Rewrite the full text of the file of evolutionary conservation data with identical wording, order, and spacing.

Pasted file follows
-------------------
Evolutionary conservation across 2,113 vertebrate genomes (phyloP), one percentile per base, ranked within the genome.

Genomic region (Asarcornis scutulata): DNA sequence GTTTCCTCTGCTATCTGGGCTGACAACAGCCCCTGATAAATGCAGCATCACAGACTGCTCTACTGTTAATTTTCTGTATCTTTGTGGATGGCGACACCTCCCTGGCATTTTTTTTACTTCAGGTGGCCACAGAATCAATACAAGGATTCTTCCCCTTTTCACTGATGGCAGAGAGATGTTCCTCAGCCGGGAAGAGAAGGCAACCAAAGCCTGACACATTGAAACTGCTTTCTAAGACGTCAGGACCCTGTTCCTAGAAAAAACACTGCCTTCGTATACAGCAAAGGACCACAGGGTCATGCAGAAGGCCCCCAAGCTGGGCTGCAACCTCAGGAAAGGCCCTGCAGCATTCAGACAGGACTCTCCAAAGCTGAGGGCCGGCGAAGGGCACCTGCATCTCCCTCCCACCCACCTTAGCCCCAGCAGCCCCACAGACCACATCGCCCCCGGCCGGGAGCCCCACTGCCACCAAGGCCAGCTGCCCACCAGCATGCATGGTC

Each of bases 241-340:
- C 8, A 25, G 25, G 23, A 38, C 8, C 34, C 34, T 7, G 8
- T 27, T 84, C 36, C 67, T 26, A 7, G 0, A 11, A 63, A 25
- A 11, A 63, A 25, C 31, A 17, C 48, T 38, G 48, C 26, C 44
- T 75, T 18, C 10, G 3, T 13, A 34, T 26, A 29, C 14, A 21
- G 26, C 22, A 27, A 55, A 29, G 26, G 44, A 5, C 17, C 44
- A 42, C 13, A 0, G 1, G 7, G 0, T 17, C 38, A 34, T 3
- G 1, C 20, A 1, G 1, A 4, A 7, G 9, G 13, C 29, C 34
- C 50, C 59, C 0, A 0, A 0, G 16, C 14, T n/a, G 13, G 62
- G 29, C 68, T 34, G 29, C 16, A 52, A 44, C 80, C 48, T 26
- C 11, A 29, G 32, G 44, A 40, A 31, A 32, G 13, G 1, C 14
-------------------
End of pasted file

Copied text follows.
Evolutionary conservation across 2,113 vertebrate genomes (phyloP), one percentile per base, ranked within the genome.

Genomic region (Asarcornis scutulata): DNA sequence GTTTCCTCTGCTATCTGGGCTGACAACAGCCCCTGATAAATGCAGCATCACAGACTGCTCTACTGTTAATTTTCTGTATCTTTGTGGATGGCGACACCTCCCTGGCATTTTTTTTACTTCAGGTGGCCACAGAATCAATACAAGGATTCTTCCCCTTTTCACTGATGGCAGAGAGATGTTCCTCAGCCGGGAAGAGAAGGCAACCAAAGCCTGACACATTGAAACTGCTTTCTAAGACGTCAGGACCCTGTTCCTAGAAAAAACACTGCCTTCGTATACAGCAAAGGACCACAGGGTCATGCAGAAGGCCCCCAAGCTGGGCTGCAACCTCAGGAAAGGCCCTGCAGCATTCAGACAGGACTCTCCAAAGCTGAGGGCCGGCGAAGGGCACCTGCATCTCCCTCCCACCCACCTTAGCCCCAGCAGCCCCACAGACCACATCGCCCCCGGCCGGGAGCCCCACTGCCACCAAGGCCAGCTGCCCACCAGCATGCATGGTC

Each of bases 241-340:
- C 8, A 25, G 25, G 23, A 38, C 8, C 34, C 34, T 7, G 8
- T 27, T 84, C 36, C 67, T 26, A 7, G 0, A 11, A 63, A 25
- A 11, A 63, A 25, C 31, A 17, C 48, T 38, G 48, C 26, C 44
- T 75, T 18, C 10, G 3, T 13, A 34, T 26, A 29, C 14, A 21
- G 26, C 22, A 27, A 55, A 29, G 26, G 44, A 5, C 17, C 44
- A 42, C 13, A 0, G 1, G 7, G 0, T 17, C 38, A 34, T 3
- G 1, C 20, A 1, G 1, A 4, A 7, G 9, G 13, C 29, C 34
- C 50, C 59, C 0, A 0, A 0, G 16, C 14, T n/a, G 13, G 62
- G 29, C 68, T 34, G 29, C 16, A 52, A 44, C 80, C 48, T 26
- C 11, A 29, G 32, G 44, A 40, A 31, A 32, G 13, G 1, C 14